The ecological processes that create spatial patterns have been examined by direct measurement and through measurement of patterns resulting from experimental manipulations. But in many situations, creating experiments and direct measurement of spatial processes can be difficult or impossible. Here, we identify and define a rapidly emerging alternative approach, which we formalize as ‘‘space as a surrogate’’ for unmeasured processes, that is used to maximize inference about ecological processes through the analysis of spatial patterns or spatial residuals alone. This approach requires three elements to be successful: a priori hypotheses, ecological theory and/or knowledge, and precise spatial analysis.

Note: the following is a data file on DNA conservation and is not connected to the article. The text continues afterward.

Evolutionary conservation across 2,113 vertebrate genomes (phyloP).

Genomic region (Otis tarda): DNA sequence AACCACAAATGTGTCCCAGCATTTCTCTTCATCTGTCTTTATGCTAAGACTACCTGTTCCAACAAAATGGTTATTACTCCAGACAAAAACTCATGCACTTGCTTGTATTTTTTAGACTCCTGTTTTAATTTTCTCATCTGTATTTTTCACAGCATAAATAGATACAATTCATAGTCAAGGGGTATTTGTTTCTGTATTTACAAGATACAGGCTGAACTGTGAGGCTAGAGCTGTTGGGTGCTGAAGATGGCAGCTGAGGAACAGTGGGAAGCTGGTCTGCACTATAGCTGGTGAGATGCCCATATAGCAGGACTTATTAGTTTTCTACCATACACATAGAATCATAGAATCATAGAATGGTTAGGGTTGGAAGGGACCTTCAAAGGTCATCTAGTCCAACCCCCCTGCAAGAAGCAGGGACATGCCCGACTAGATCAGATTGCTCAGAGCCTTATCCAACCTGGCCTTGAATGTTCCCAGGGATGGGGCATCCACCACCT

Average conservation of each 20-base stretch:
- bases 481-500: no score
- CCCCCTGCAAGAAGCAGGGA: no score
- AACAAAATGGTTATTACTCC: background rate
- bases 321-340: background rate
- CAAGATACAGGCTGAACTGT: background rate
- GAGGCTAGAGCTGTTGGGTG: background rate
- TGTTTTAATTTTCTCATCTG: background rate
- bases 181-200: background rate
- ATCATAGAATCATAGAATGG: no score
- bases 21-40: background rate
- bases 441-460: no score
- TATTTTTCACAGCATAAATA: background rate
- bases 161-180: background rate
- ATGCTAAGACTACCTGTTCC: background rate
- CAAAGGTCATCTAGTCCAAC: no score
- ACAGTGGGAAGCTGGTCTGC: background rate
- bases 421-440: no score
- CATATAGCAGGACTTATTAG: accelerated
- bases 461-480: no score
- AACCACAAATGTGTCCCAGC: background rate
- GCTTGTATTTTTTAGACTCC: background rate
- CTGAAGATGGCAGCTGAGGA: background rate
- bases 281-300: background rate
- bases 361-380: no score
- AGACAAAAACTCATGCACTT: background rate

We offer new insights into a long-standing debate about process–pattern links in ecology and highlight six recent studies that have successfully examined spatial patterns to understand a diverse array of processes: competition in forest-stand dynamics, dispersal of freshwater fish, movement of American marten, invasion mechanisms of exotic trees, dynamics of natural disturbances, and tropical-plant diversity. Key benefits of using space as a surrogate can be found where experimental manipulation or direct measurements are difficult or expensive to obtain or not possible. We note that, even where experiments can be performed, this procedure may aid in measuring the in situ importance of the processes uncovered through experiments.